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New Roche Drug Offers Hope For Multiple Sclerosis Patients
- Updated: October 8, 2015
There are approximately 2.3 million people who suffer from multiple sclerosis worldwide according to the National Multiple Sclerosis Society. According to reports, there may be some hope for those suffering from the disease. Swiss drugmaker Roche says its experimental medicine for multiple sclerosis, ocrelizumab, performed better in a late-stage clinical trial than a commonly used therapy for the most prevalent form of MS.
The drug also showed a benefit in a less common form of the disease, known as primary-progressive, or PPMS
“For decades, we’ve tried different medicines to treat this primary progressive forms of the disease and nothing has worked,” said Dan O’Day, Roche chief operating officer of Pharmaceuticals. “Ocrelizumab is the first medicine to show an effect in significantly reducing the progression for patients with progressing multiple sclerosis. We’re very excited about the benefit that could bring to patients.”
Roche said it plans to submit its findings to regulators globally in early 2016.
“We want to make the medicine available for patients as soon as possible,” Fontoura said. “In PPMS there are no approved medicines, right, this is a rare condition with really, really major medical need — we hope the regulators will see it that way as well.”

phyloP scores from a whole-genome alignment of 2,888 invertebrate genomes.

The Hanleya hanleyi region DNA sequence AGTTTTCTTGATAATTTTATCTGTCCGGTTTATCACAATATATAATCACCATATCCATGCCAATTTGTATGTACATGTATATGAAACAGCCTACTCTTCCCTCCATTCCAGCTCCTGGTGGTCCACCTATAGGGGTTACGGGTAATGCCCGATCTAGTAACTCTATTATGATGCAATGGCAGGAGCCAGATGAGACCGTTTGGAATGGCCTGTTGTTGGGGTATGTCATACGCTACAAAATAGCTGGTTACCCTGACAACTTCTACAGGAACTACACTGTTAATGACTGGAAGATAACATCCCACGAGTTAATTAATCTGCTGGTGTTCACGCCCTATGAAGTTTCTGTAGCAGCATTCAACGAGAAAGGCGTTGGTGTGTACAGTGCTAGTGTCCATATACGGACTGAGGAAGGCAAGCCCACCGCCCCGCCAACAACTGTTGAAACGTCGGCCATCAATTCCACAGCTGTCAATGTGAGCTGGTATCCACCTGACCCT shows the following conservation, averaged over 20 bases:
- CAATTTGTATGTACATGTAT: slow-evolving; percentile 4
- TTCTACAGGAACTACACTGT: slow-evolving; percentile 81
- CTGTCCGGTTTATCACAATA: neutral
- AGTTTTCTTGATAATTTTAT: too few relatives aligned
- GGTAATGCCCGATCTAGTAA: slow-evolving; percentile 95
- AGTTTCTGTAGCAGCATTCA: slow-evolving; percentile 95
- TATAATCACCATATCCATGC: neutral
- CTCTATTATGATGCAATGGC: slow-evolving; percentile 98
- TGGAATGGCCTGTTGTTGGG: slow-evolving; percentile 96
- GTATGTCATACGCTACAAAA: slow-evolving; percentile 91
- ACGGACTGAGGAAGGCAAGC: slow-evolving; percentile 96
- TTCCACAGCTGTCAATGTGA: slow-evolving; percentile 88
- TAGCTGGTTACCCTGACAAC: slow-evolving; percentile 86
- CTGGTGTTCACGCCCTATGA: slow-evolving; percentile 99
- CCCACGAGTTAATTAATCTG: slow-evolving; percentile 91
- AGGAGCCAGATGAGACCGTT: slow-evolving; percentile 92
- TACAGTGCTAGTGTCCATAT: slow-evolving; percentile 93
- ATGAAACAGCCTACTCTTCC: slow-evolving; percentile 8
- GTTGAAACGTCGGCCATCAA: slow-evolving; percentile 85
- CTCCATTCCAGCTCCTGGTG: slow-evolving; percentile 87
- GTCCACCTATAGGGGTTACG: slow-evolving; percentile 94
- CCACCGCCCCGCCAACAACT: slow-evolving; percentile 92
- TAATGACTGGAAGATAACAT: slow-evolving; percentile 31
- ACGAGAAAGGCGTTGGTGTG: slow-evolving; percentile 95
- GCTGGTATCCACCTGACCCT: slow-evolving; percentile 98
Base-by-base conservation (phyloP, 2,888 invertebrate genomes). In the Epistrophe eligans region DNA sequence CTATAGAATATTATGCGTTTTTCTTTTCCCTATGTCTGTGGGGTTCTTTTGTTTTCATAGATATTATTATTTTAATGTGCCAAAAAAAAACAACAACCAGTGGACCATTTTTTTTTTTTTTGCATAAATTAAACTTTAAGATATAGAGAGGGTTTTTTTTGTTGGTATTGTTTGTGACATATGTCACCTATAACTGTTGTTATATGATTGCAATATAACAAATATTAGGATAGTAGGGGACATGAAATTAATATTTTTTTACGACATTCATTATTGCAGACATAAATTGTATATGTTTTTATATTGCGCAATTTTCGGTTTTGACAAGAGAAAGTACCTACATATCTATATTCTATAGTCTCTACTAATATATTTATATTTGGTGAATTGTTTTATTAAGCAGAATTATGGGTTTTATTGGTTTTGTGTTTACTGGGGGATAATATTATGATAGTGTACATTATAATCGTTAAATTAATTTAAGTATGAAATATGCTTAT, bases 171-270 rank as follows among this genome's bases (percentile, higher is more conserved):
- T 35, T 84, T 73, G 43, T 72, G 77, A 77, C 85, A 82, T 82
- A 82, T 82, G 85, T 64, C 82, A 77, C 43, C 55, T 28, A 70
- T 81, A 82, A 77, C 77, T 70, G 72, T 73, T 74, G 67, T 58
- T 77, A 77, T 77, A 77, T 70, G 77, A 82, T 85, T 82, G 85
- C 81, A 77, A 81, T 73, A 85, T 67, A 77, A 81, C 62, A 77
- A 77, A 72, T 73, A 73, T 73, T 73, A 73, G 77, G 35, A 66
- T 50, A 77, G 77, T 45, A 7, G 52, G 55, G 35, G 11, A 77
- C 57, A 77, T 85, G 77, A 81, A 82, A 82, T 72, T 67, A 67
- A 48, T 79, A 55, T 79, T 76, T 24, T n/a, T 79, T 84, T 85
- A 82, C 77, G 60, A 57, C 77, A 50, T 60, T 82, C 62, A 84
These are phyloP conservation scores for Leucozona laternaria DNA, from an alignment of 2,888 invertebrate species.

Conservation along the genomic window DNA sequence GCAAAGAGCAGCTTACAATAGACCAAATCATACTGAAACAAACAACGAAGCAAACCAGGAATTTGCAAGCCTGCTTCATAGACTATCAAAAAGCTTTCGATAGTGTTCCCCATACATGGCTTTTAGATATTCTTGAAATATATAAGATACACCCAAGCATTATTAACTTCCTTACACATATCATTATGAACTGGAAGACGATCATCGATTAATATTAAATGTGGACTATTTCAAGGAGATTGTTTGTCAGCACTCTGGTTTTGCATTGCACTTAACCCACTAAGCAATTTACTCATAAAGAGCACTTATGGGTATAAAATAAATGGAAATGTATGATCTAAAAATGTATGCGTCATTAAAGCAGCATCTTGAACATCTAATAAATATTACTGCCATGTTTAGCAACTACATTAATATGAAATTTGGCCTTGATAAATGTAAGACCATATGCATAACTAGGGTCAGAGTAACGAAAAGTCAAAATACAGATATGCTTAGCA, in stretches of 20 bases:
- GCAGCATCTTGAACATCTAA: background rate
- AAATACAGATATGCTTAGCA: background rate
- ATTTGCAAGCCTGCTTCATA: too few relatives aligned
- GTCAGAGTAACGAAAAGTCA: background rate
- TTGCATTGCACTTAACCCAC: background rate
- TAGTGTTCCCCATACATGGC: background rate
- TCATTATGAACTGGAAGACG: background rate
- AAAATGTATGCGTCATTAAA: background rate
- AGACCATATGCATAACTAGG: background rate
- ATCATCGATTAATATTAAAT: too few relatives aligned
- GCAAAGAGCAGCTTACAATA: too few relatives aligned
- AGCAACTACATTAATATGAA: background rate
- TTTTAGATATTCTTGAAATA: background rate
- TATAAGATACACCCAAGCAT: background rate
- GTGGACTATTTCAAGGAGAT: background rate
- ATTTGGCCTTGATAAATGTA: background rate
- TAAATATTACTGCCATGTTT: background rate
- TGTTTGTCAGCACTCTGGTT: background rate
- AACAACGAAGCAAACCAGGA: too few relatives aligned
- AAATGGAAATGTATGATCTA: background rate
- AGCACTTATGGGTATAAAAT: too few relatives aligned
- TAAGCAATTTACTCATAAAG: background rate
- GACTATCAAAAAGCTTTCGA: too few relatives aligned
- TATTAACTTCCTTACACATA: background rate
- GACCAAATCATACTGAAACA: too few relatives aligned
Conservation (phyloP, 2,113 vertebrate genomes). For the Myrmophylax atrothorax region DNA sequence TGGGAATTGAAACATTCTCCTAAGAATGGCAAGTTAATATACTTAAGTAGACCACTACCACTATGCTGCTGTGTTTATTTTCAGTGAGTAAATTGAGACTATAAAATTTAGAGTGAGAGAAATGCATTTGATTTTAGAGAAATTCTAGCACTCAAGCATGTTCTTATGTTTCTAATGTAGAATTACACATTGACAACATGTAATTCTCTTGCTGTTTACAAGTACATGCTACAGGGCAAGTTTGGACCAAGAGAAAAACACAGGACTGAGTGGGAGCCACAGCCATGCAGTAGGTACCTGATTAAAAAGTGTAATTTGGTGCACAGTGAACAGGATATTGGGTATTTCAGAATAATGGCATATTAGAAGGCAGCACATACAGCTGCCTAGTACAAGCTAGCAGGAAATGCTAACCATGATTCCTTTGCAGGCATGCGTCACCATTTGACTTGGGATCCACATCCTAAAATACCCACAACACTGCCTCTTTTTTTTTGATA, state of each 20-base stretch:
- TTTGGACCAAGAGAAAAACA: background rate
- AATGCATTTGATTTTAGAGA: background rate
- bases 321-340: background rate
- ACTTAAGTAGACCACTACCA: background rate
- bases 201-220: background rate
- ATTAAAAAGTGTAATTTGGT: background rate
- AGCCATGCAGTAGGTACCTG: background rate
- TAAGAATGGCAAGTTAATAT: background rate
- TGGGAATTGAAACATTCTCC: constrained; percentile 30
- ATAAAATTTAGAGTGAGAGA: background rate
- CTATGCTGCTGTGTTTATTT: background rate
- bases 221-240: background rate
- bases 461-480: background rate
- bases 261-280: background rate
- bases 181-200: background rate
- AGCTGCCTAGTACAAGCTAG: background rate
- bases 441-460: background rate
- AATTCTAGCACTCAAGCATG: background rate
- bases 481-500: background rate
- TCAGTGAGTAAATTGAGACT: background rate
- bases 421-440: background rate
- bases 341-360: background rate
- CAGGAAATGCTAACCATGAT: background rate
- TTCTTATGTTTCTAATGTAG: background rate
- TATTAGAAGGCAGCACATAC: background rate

A total of 1656 patients with relapsing multiple sclerosis took the drug, and ocrelizumab proved superior to the commonly used drug Rebif in reducing the annual rate of relapse of major symptoms and other measures of the status of the disease, Roche said in a news release. Fewer than 10% of patients had serious side effects on either drug, the company said.
“This is potentially a big deal for our patients,” said Stephen Hauser, chief of neurology at the University of California San Francisco School of Medicine and a leader of the two studies in relapsing multiple sclerosis.
As with all new drugs, Dr. Hauser cautioned that it would take further study and follow-up with larger numbers of patients to determine the long-term safety of ocrelizumab.